Calcium supplements to boost bone health may increase the risk for heart attack among older people, says a new research conducted by scientists in New Zealand.

Several elderly people consume calcium supplements to remedy the bone depletion in osteoporosis. These supplements do little in contributing to the bone health but at the same time adversely raise the risk for getting a heart disease.

Researchers from the Department of Medicine in the Faculty of Medical and Health Sciences at the University of Auckland reviewed 11 randomized, controlled trials involving 11,921 people. Their meta-analysis of the already published data found a near 30 percent increased likelihood of a heart attack among people older than 40 who were taking calcium supplements.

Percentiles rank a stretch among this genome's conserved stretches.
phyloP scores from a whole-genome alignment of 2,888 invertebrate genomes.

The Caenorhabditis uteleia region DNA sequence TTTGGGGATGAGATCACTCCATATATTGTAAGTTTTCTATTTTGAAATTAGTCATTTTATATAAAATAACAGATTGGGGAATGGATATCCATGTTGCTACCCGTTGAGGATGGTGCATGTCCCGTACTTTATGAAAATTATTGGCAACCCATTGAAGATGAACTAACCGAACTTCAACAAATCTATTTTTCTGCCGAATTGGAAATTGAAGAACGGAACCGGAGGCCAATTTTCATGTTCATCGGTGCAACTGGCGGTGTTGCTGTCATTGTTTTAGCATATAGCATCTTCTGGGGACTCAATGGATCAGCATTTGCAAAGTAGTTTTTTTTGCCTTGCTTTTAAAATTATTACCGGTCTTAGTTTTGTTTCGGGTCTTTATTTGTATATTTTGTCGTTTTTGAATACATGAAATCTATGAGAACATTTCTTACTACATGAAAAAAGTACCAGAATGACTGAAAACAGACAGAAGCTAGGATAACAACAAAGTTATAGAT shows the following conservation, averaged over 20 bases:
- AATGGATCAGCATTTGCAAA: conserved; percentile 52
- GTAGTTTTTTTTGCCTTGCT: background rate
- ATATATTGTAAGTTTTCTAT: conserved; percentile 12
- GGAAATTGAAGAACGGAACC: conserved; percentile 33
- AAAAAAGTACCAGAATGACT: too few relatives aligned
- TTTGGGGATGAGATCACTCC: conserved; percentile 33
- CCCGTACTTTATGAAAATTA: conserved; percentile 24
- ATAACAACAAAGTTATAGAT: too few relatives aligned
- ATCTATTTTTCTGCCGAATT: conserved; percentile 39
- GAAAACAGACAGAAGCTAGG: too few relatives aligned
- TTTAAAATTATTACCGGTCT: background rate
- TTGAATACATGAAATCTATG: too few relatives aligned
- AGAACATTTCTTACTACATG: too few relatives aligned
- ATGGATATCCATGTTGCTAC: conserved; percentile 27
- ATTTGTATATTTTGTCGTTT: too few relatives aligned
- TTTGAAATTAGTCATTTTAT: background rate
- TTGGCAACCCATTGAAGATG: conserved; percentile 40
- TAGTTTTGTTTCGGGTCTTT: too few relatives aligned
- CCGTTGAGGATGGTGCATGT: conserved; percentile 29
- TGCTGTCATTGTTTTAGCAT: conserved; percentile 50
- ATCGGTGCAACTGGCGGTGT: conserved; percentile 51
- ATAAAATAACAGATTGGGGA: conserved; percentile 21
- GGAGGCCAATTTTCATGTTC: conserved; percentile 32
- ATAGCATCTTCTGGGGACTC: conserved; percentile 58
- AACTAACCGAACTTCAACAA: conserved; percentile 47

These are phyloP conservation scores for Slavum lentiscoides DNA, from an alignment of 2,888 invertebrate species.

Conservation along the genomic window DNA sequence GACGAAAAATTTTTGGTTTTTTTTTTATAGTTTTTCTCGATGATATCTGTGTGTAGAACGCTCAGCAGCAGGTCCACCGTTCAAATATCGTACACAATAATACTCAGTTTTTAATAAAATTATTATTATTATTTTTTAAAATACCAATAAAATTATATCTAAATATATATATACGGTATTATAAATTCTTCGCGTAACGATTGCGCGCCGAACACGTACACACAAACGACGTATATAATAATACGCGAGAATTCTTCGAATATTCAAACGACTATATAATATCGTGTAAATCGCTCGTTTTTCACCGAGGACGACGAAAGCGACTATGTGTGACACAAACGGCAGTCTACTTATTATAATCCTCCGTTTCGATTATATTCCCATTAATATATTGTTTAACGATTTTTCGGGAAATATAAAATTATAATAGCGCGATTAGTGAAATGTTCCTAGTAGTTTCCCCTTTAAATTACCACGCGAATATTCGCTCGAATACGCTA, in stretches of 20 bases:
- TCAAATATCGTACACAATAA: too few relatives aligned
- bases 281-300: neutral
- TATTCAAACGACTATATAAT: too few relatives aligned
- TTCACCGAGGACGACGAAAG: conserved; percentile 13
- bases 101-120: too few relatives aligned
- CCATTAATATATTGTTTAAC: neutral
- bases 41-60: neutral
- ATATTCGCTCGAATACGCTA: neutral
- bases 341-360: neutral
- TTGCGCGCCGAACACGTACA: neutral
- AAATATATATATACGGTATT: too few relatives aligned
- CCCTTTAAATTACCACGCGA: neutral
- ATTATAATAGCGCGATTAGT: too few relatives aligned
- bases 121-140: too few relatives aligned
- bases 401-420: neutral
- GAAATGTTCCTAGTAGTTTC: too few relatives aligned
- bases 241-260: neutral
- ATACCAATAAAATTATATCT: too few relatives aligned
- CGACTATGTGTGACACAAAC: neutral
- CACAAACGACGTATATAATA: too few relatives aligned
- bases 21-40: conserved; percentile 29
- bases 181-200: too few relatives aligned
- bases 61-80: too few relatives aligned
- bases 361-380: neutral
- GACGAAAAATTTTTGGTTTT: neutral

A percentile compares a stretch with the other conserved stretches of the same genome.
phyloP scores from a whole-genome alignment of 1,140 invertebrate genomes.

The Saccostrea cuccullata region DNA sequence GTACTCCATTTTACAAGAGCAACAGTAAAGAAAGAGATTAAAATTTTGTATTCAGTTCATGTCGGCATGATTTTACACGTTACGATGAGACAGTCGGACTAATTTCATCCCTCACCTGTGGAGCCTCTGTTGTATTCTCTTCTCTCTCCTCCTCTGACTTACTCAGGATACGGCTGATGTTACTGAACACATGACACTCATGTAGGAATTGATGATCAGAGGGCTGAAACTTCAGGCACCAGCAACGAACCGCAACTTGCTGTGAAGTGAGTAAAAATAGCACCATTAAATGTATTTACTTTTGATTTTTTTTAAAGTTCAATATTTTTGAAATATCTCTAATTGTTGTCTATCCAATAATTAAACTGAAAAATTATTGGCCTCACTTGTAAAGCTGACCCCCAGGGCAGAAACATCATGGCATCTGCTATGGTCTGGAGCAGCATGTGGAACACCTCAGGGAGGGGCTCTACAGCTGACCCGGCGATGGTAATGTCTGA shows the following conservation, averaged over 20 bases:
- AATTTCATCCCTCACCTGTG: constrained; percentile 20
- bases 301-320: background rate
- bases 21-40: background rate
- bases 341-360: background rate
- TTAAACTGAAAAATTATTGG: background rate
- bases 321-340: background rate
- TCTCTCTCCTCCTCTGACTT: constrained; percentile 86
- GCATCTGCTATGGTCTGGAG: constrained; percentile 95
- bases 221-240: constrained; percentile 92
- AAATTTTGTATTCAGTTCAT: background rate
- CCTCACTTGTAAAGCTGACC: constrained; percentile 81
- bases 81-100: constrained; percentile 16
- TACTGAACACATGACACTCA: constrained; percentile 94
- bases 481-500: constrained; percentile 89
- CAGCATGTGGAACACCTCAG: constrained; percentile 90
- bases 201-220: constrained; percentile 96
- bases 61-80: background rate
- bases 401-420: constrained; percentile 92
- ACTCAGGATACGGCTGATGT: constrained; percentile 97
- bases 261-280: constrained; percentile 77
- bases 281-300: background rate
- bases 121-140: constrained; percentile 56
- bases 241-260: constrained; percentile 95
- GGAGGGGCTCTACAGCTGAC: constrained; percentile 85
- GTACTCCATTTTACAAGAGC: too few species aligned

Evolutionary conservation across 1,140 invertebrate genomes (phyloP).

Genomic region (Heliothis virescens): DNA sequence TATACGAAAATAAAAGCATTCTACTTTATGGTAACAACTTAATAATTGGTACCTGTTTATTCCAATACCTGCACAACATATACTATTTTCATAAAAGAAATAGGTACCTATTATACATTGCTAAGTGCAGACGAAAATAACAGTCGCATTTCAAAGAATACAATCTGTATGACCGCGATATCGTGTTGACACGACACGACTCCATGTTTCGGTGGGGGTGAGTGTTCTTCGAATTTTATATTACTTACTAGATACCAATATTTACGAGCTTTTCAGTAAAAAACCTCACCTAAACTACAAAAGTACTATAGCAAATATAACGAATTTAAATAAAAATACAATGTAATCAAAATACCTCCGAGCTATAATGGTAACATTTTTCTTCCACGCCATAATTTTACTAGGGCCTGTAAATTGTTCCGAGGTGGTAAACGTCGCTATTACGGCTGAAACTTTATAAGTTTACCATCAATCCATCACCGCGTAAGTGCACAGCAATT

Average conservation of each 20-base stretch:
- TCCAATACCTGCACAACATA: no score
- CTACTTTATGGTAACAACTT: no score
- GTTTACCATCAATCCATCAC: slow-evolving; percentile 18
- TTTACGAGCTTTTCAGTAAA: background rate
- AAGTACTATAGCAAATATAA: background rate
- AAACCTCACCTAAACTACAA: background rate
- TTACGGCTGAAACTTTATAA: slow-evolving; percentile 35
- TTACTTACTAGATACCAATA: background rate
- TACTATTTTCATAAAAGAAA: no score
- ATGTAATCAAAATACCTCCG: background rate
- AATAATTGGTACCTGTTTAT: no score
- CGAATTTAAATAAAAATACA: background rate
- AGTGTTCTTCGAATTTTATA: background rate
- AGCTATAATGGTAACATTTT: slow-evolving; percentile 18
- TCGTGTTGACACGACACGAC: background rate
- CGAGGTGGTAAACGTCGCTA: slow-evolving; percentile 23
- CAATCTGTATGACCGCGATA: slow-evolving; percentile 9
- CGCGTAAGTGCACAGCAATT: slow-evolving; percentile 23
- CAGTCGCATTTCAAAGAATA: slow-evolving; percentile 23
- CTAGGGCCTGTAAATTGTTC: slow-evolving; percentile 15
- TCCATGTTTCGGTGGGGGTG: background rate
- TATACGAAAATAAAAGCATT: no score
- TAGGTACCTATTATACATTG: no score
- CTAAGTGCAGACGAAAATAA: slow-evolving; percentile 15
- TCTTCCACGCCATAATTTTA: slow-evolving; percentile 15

Calcium supplements can increase blood levels of calcium above the normal level, causing changes in blood chemistry, which could be dangerous in people at risk for heart attacks. The study has also noted a small but statistically insignificant increase in the risk for stroke and death among those taking supplements.

Even though the increased risk for a heart attack was a modest one, the findings remained consistent even after taking into account age, gender and the type of supplement, the researchers said.

"When you look at major trials where people have been randomly assigned to take calcium or placebo, there is an increase in the risk of heart attack in the people who were randomly assigned to take calcium," says lead researcher, Dr. Ian Reid, in his report published online in BMJ.

The extent of that increased risk is enough to completely counterbalance the small beneficial effect that calcium tablets have on numbers of fractures. Rather than relying on calcium supplements, people get their required calcium, if possible, from foods, the researchers suggest.